- The nature of the errors
Hence, unintentional errors are classified on many bases. One of the classifications is on the basis of disclosed errors and undisclosed errors.
This classification is intended to demonstrate that the trial balance is not the absolute proof of the accuracy of ledger accounts, although it proves arithmetical accuracy. A trial balance can disclose the following errors:
- Wrong totaling of subsidiary books
- Posting the wrong amount
- Posting on the wrong side of the account
- Posting twice to a ledger
- Omission of an account from the trial balance
- Wrong additions or balancing of ledger accounts
- Balance of account written to the wrong side of the trial balance
- Errors made in preparing the list of debtors and creditors
- Errors made in carrying forward the total from one page to another page
- Where double entry is incomplete
- Omission of an account in the opening entry
- The wrong amount of capital in the opening entry
- The wrong casting of trial balance totals
However, a trial balance cannot disclose errors of principle, errors of omission, posting to the wrong account, the wrong entry of the amount in the original books, and compensating errors.
Another classification of errors is based on how errors affect accounts. This classification system is as follows:
- Errors affecting one account only: Examples include errors of posting, casting, or carry forward and the omission of the balance of any single account in the trial balance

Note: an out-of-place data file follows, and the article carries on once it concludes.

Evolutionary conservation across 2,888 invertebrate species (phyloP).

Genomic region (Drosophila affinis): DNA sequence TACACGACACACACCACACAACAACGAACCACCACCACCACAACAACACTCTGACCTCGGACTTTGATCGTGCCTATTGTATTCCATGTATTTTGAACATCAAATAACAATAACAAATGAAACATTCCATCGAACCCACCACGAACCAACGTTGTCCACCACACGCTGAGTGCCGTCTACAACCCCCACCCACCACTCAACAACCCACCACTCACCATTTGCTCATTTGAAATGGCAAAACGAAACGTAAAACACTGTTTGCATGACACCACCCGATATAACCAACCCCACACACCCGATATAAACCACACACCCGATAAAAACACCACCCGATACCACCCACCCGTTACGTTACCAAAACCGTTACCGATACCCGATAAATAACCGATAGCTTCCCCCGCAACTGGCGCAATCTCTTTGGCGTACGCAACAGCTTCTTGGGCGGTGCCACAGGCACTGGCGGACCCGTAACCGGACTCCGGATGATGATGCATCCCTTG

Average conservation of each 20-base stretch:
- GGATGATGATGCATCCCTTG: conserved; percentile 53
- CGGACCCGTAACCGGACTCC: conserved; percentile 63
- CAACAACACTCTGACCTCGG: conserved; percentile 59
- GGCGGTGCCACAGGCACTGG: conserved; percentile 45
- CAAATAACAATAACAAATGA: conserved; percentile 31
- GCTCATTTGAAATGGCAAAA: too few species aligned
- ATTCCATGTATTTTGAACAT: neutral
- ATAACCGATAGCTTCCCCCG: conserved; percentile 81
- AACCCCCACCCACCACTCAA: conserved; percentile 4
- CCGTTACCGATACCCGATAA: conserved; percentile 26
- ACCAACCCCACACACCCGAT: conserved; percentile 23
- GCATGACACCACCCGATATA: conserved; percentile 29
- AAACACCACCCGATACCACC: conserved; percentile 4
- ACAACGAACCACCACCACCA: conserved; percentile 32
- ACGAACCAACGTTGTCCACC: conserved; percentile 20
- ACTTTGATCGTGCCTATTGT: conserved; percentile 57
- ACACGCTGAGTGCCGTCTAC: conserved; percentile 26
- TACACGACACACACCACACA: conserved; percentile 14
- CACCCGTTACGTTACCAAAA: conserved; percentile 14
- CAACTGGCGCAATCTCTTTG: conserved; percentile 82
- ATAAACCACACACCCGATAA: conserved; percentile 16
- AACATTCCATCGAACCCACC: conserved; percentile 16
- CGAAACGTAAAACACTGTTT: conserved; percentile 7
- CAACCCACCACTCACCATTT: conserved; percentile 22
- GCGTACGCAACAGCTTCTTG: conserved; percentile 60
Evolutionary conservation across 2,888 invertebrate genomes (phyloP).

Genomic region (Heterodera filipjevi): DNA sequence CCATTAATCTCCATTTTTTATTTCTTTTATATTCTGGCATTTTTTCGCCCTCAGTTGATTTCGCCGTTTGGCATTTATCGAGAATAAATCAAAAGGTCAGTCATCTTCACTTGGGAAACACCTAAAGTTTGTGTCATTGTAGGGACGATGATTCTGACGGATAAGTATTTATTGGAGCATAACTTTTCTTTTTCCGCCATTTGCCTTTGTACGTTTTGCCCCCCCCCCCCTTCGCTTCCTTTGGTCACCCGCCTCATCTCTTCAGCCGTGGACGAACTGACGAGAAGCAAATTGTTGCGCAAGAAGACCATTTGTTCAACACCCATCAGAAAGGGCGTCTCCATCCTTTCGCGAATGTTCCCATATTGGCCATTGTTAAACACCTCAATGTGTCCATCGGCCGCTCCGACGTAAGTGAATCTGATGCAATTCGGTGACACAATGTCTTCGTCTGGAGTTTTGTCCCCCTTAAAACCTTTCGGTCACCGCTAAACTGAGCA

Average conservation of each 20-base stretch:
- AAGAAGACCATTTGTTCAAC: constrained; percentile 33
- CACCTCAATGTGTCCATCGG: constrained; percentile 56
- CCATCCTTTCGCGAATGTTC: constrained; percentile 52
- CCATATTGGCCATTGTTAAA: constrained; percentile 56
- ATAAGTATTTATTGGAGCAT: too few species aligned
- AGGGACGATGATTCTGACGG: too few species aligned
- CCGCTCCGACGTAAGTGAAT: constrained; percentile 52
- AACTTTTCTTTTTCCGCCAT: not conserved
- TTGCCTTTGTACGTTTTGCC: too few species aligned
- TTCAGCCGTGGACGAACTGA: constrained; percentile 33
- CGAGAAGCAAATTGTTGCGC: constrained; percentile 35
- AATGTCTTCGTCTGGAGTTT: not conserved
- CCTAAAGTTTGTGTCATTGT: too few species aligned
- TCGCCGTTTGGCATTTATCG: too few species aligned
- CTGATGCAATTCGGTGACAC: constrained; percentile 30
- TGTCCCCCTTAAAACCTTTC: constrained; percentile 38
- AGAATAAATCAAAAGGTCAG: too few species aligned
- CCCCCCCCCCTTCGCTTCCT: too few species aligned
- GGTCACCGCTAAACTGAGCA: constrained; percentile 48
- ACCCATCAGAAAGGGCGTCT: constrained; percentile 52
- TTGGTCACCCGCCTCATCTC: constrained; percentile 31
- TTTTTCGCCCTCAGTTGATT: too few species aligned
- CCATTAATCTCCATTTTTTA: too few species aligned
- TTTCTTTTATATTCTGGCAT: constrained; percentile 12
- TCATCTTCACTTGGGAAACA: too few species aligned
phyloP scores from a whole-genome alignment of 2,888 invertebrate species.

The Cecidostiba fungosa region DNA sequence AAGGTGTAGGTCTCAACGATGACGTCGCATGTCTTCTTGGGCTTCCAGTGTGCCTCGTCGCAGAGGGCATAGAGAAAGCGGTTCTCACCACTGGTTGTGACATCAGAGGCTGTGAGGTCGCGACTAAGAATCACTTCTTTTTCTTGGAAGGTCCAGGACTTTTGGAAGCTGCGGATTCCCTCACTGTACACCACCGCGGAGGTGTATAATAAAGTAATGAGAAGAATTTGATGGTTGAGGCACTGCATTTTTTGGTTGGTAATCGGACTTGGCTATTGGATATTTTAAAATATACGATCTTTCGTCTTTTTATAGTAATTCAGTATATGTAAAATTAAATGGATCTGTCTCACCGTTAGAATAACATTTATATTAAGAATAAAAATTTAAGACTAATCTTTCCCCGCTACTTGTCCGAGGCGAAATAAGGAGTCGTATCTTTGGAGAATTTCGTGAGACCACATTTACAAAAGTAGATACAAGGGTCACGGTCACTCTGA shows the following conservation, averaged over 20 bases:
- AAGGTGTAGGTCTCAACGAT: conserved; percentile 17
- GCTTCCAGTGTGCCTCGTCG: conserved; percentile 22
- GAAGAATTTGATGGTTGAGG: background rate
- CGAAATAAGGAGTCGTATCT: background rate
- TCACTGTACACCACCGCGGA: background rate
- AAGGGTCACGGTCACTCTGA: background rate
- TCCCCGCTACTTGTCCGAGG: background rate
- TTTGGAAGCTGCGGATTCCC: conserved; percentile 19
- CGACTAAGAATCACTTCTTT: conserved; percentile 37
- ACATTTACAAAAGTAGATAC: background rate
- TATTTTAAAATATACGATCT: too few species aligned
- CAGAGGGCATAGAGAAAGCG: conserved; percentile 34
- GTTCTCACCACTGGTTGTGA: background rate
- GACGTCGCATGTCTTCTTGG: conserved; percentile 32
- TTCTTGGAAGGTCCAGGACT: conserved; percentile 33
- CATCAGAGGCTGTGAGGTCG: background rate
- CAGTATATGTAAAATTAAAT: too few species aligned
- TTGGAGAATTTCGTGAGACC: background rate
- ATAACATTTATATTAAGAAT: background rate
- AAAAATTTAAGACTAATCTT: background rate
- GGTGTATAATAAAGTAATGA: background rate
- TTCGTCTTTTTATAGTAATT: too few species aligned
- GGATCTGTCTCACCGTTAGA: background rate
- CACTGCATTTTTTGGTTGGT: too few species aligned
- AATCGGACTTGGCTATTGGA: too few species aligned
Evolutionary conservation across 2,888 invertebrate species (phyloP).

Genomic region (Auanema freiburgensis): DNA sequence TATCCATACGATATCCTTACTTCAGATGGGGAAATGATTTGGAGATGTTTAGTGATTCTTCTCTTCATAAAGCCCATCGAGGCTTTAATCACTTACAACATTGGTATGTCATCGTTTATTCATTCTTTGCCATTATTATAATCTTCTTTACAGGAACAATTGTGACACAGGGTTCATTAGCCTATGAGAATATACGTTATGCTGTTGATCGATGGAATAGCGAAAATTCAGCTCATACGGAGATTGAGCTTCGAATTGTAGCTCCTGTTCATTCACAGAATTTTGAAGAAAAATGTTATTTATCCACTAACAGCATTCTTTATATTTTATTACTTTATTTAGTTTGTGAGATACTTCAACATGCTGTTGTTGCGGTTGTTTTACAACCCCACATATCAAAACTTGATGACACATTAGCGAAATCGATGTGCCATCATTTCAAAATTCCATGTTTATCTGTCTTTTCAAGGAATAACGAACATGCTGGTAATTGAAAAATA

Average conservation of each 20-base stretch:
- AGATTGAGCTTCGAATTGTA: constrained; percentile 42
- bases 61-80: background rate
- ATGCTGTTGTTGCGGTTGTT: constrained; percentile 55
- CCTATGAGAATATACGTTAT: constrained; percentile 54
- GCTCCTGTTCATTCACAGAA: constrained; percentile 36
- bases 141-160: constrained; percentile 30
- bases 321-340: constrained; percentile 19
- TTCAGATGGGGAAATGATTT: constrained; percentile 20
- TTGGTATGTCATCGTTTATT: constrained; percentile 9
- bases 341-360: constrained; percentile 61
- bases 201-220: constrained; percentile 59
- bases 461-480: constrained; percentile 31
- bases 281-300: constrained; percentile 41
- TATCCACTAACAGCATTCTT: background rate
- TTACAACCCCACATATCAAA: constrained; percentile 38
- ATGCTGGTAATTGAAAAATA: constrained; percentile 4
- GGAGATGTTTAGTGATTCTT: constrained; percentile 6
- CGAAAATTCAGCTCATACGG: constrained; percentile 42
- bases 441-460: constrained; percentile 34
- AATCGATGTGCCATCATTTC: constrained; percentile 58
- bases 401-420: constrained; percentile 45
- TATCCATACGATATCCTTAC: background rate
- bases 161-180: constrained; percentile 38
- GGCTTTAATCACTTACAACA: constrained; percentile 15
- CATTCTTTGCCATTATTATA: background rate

- Errors affecting two or more accounts: Examples include posting to the wrong account, errors of omission, errors of principle, and compensating errors.
A final popular classification system for errors is based on their nature. The types of errors identified under this system are the following:
- Errors of omission
- Errors of commission
- Error of principle
- Compensating errors
How to Locate Errors
Locating errors is like searching for a black cat in a dark room, all the while wearing sunglasses. However, there are some methods that can make it easier to locate errors.
A trial balance is prepared to check arithmetical accuracy. Hence, the task of locating errors should start from the trial balance.
Earlier, it was mentioned that some errors are disclosed by the trial balance, while others are not. If the trial balance is in disagreement, then it is an indication that errors exist in the books of accounts.
Steps to Locate Errors
The steps mentioned here, if meticulously followed, will help to locate unintentional errors: